“It’s like a journey,” Peter, who heads up the production wing of Eco Furniture Design, points out. “Each piece is made by hand. We source the wood, check it for insect infestation, remove impurities like nails, recondition it, sand it, cut it, fill it, assemble it and stain it.”
In short, the process is a true labour of love, and it’s one that the enterprise encourages their clients to be as involved in as possible. While the team has mocked up and tried and tested a number of standard designs – everything from simple flower boxes and benches to more complicated tapered leg tables and pantry cupboards – the furniture store produces customised pieces too.
Thus, those who’ve spent sleepless nights mulling over the look and feel of a four-poster bed can now realise their dream at a minimal cost. In a nutshell, why do it yourself when someone else can do it for you. Eco Furniture Design lets clients take the reins from start to finish: they can pick their design, their wood, their colour and their stain, but Peter and his trusty team do all the hard work.
“You really are getting exactly what you want,” enthuses Tameron.
Not to mention, because each plank of reclaimed wood comes with its own personal history, colouring, knots and character, every finished piece of furniture is unique. This paired with the fact that you’re not aiding in the destruction of rainforests or unknowingly advocating environmentally taxing imports makes the one-of-a-kind Eco Design Furniture creations an incredible bargain.
Having started out with only a single hammer and a drill themselves, Peter and Tameron know the value of a rand and have thus made it their mission to give nearly everyone access to exquisite décor at a reasonable price. As Tameron puts it, they want even those who think, “one day when I’m big, I’ll have a beautiful dining room table,” to have the chance to own the kind of piece that can turn a house into a home right now.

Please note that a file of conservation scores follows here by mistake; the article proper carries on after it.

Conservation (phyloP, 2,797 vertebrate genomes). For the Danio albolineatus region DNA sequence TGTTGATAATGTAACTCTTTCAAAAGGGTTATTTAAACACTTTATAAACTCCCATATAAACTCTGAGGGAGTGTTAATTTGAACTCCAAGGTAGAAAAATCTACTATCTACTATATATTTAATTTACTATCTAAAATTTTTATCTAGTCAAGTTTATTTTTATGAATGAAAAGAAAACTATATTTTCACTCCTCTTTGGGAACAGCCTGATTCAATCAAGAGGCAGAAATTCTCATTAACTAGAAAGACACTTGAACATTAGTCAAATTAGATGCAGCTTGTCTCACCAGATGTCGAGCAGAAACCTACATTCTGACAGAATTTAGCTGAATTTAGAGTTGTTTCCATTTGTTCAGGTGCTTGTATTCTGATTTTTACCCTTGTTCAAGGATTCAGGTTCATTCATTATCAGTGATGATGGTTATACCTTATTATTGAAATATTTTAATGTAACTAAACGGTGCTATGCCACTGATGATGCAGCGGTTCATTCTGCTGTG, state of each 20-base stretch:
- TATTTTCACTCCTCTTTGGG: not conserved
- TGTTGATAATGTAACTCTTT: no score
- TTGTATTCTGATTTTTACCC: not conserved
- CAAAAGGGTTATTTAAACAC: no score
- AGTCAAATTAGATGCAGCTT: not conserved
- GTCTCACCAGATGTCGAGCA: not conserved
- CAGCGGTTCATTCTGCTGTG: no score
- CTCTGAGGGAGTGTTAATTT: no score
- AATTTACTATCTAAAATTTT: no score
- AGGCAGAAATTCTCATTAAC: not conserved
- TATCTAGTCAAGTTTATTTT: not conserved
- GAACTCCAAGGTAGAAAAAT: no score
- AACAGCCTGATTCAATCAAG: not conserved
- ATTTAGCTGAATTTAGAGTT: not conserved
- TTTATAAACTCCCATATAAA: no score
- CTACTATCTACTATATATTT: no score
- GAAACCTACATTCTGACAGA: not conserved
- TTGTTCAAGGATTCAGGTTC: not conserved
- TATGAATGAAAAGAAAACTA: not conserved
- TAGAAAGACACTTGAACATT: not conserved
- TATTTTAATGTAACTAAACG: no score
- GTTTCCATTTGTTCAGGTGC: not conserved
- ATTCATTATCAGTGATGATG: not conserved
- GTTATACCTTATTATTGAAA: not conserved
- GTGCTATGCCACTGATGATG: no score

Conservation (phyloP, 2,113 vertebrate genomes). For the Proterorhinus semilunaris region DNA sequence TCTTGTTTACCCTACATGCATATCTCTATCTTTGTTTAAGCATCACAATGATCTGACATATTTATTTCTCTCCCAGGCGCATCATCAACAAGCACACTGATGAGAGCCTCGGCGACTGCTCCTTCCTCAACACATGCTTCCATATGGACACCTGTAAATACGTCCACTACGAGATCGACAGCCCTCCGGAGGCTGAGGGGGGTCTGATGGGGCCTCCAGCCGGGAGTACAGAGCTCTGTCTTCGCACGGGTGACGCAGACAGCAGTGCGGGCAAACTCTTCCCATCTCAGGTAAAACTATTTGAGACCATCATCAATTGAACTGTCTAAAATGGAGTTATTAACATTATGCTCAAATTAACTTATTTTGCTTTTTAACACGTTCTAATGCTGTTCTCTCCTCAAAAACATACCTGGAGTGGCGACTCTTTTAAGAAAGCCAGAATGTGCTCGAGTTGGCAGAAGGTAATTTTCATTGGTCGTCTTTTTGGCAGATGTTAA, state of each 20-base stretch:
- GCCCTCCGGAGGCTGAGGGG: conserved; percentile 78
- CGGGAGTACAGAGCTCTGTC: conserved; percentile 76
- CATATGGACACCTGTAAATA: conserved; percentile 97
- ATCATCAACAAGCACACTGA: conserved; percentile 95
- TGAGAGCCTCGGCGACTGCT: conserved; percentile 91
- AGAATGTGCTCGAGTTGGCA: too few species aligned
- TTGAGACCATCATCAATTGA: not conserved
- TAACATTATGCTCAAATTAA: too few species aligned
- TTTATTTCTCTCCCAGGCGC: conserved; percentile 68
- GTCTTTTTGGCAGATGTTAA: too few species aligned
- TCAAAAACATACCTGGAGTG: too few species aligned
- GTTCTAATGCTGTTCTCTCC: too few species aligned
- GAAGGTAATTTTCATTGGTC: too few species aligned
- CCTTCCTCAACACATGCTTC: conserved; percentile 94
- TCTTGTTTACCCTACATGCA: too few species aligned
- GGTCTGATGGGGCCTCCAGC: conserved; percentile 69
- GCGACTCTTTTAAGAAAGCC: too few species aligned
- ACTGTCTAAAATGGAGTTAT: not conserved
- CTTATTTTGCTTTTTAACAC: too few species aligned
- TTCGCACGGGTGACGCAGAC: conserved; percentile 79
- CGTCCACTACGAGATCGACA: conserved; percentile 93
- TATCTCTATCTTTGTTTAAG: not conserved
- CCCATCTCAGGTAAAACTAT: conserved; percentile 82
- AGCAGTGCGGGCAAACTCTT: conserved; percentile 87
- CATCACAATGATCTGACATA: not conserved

Unsurprisingly, the response to the endeavour has been overwhelming. Even in a South Africa where online ordering is still anathema, countless people have used Eco Furniture Design’s Web-based store to virtually furnish their living spaces (it’s also possible to go to the workshop and the small Woodstock-based shopfront if you’re still cynical about Internet shopping).
It’s a purchasing process as simple as the Eco Furniture Design concept itself, and in this case, it just goes to show, going green doesn’t always have to splinter the bank balance.
And now the've got a nice video that is too serene for words:
Tip: Eco Furniture Design delivers directly to your door as part of their service; though, as mentioned, if you want to check up on your piece’s progress, you’re welcome to head down to the workshop (it’s necessary to make an appointment beforehand).
The Bill: First-class furniture at second-hand rates. More concretely: dining room tables start at R1390, bed bases go for as little as R1250 and a CD/DVD rack is a mere R350. Don’t forget to ask about specials for CapeTownMagazine.com readers!
By Stephanie Katz
Interested in learning about other affordable design trends in Cape Town? Read about the art of upcycling.